The iPod Philharmonic
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The iPod Philharmonic

On stage at Walt Disney Concert Hall, the Los Angeles Philharmonic’s younger players look and sound like their counterparts. At some level, though, they say, a hip-hop number recently listened to might subtly influence a player’s understanding of rhythm, affecting the performance of a piece by Bach or Beethoven. During the applause, another might have an “American Idol” moment that the veteran player in the next chair over just wouldn’t understand. Among the Phil’s under-40 set are, from left, assistant principal cellist Ben Hong, second violinist Johnny Lee, cellist Jason Lippman, principal oboist Ariana Ghez and violist Dana Hansen. They’re gathered here on one of Disney Hall’s outdoor steps. (Jay L. Clendenin/Los Angeles Times)
Ben Hong has earned some minor fame as the cellist who commutes by motorcycle — a limited-edition MV Agusta F4-1000. The 38-year-old has also had a brush with Hollywood. For the upcoming film “The Soloist,” he coached star Jamie Foxx, and his playing will stand in for Foxx’s on the soundtrack. (Jay L. Clendenin/Los Angeles Times)
Twenty-eight-year-old Ariana Ghez is a yoga enthusiast who loves to talk politics and happens to receive a steady supply of hip-hop music — mix CDs sent by her boyfriend, who is also a principal oboist for a major orchestra. Devotion to her art includes cutting reeds for her oboe, which, in this photo, she does at home. (Jay L. Clendenin/Los Angeles Times)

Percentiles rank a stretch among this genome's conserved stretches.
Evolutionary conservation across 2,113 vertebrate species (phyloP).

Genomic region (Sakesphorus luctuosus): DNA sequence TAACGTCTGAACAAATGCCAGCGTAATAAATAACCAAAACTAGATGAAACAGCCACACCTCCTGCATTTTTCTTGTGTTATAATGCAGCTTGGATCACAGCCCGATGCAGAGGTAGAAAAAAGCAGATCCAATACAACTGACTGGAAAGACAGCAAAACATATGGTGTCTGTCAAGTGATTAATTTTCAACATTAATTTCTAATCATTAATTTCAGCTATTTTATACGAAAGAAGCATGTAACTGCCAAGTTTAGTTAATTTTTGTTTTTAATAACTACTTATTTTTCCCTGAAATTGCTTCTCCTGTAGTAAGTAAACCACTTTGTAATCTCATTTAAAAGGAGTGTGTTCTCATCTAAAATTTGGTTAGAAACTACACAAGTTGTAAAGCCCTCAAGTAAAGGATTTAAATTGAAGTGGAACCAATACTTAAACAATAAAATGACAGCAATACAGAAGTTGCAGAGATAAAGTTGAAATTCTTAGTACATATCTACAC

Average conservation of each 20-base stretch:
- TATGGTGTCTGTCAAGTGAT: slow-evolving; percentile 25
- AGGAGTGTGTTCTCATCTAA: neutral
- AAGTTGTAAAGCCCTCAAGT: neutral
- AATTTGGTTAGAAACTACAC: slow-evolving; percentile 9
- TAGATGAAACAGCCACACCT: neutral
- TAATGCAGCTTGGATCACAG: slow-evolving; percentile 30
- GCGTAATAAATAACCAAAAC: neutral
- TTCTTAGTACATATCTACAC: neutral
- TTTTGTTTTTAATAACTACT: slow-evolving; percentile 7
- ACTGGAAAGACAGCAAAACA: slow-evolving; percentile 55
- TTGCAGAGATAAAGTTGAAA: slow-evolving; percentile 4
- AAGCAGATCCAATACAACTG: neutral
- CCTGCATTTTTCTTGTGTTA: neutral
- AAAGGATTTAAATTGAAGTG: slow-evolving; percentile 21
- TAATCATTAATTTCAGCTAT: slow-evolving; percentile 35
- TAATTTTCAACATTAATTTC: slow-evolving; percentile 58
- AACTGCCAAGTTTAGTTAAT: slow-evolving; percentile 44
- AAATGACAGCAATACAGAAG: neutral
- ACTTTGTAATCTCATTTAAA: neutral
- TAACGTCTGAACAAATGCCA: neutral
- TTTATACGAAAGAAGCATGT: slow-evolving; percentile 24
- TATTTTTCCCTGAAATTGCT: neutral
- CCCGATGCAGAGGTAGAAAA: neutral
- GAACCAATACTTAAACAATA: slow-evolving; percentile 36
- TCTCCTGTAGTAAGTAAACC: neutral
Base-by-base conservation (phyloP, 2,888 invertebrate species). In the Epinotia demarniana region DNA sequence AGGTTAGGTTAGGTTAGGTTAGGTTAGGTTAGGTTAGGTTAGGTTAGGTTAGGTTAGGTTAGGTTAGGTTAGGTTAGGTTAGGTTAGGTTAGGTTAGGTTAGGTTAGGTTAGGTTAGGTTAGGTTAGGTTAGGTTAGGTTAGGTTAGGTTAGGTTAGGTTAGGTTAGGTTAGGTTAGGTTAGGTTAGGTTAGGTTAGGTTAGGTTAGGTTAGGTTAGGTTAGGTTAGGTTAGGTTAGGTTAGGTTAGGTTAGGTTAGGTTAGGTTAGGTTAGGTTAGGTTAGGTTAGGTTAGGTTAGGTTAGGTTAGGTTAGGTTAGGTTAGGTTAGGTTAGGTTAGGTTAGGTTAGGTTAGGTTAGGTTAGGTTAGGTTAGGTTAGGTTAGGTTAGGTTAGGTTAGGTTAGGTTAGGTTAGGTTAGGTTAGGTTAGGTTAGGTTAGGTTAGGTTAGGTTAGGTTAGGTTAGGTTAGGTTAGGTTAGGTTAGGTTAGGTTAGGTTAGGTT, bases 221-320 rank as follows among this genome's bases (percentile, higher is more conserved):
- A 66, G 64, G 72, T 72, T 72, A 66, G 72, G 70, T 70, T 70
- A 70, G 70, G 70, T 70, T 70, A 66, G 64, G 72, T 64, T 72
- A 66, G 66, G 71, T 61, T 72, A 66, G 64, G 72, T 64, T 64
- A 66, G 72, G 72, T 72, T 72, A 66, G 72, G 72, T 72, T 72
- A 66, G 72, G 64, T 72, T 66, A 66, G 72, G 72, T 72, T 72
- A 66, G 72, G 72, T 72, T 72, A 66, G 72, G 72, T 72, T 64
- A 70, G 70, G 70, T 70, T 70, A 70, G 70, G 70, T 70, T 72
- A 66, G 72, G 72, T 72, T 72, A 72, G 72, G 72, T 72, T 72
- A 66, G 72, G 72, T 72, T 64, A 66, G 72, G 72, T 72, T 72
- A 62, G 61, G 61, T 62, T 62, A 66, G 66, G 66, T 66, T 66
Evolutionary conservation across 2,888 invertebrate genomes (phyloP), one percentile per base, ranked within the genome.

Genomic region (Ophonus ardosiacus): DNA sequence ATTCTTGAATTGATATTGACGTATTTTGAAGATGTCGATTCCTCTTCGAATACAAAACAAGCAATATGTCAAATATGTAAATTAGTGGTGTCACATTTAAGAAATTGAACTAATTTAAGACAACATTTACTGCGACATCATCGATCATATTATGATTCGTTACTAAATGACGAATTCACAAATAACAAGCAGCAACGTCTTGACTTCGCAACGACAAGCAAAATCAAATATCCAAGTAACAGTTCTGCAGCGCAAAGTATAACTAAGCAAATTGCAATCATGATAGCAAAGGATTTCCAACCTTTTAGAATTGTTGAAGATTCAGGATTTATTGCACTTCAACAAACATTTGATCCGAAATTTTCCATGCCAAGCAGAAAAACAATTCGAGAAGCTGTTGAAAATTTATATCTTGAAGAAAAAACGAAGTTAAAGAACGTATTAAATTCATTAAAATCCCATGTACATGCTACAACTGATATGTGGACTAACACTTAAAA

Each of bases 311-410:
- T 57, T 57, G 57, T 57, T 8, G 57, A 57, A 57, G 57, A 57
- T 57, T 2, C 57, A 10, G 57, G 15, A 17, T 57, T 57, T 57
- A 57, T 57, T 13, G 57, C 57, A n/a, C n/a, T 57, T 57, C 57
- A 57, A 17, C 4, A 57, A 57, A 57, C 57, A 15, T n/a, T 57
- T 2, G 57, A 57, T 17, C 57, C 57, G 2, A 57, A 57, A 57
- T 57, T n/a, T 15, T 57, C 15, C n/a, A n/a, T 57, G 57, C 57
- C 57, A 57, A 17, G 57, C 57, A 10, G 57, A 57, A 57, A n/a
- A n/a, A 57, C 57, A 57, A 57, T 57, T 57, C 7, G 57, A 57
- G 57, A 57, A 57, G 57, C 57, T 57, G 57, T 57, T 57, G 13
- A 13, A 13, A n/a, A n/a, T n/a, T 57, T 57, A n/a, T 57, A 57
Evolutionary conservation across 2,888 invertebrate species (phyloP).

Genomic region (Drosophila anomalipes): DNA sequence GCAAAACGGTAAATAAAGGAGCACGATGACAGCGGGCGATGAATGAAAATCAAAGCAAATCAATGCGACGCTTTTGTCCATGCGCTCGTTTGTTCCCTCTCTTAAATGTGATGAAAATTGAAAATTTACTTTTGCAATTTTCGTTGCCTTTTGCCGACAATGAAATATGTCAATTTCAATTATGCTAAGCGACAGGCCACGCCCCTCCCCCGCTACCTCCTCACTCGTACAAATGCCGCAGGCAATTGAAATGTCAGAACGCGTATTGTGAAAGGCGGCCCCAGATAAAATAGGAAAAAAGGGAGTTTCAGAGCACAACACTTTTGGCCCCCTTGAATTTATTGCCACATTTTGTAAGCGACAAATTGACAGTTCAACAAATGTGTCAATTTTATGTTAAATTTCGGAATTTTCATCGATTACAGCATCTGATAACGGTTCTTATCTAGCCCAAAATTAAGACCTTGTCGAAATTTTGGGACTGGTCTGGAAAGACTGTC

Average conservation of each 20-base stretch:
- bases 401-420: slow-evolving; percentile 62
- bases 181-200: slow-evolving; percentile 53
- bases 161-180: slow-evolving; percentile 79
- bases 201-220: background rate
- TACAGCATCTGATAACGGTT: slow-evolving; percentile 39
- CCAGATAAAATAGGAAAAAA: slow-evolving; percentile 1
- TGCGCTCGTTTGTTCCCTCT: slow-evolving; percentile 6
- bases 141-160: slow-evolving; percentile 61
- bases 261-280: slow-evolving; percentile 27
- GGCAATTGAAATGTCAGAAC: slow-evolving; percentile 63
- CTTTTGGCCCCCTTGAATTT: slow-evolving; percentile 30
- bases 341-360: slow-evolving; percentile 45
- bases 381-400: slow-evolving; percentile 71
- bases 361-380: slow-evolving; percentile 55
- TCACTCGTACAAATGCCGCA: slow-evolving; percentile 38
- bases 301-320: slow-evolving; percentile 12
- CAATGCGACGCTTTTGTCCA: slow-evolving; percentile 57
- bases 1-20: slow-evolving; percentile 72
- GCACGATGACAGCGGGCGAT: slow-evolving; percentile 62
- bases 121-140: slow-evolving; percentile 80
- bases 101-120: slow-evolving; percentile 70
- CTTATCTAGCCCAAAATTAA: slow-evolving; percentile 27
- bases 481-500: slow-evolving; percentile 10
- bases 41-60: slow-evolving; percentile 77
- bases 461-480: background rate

Had Jason Lippman not been quite so devoted to classical music, he might have ended up in a certain boy band. His brother Jonathan and best friend, Drew Lachey, started the singing group 98 Degrees. Among the 32-year-old cellist’s chief pop-cultural pursuits is devotion to his Cincinnati hometown’s Bengals, an enthusiasm he’s passing along to son Jonah. (Jay L. Clendenin/Los Angeles Times)
Second violinist Johnny Lee is “married to TiVo,” or so he jokes, and has been swept up in the “American Idol” juggernaut. “One of the main joys of being a classical musician,” says the 28-year-old, captured here beneath the downtown skyline, “is to bring joy to the audience. I know that sounds cheesy. But we perform four times a week. And while the cheers you hear here aren’t the same, it’s not that dissimilar to ‘American Idol.’ ” (Jay L. Clendenin/Los Angeles Times)
In her downtime, violist Dana Hansen loves to curl up with a good book and Tommy, shown here, or her unpictured cat, Sissy, for company. The 28-year-old Harvard and Juilliard grad also appreciates hip-hop by such artists as Jay-Z and 50 Cent. Listening to hip-hop, she says, has affected the way she approaches classical music. “It might be more subliminal than anything else, but to hear a rapper speaking in so many different ways, it makes you think about what music really is. I like the fact that you’re talking about the same concepts in these two totally different kinds of music,” she says. “It’s not warring cultures. It’s all connected.” (Jay L. Clendenin/Los Angeles Times)
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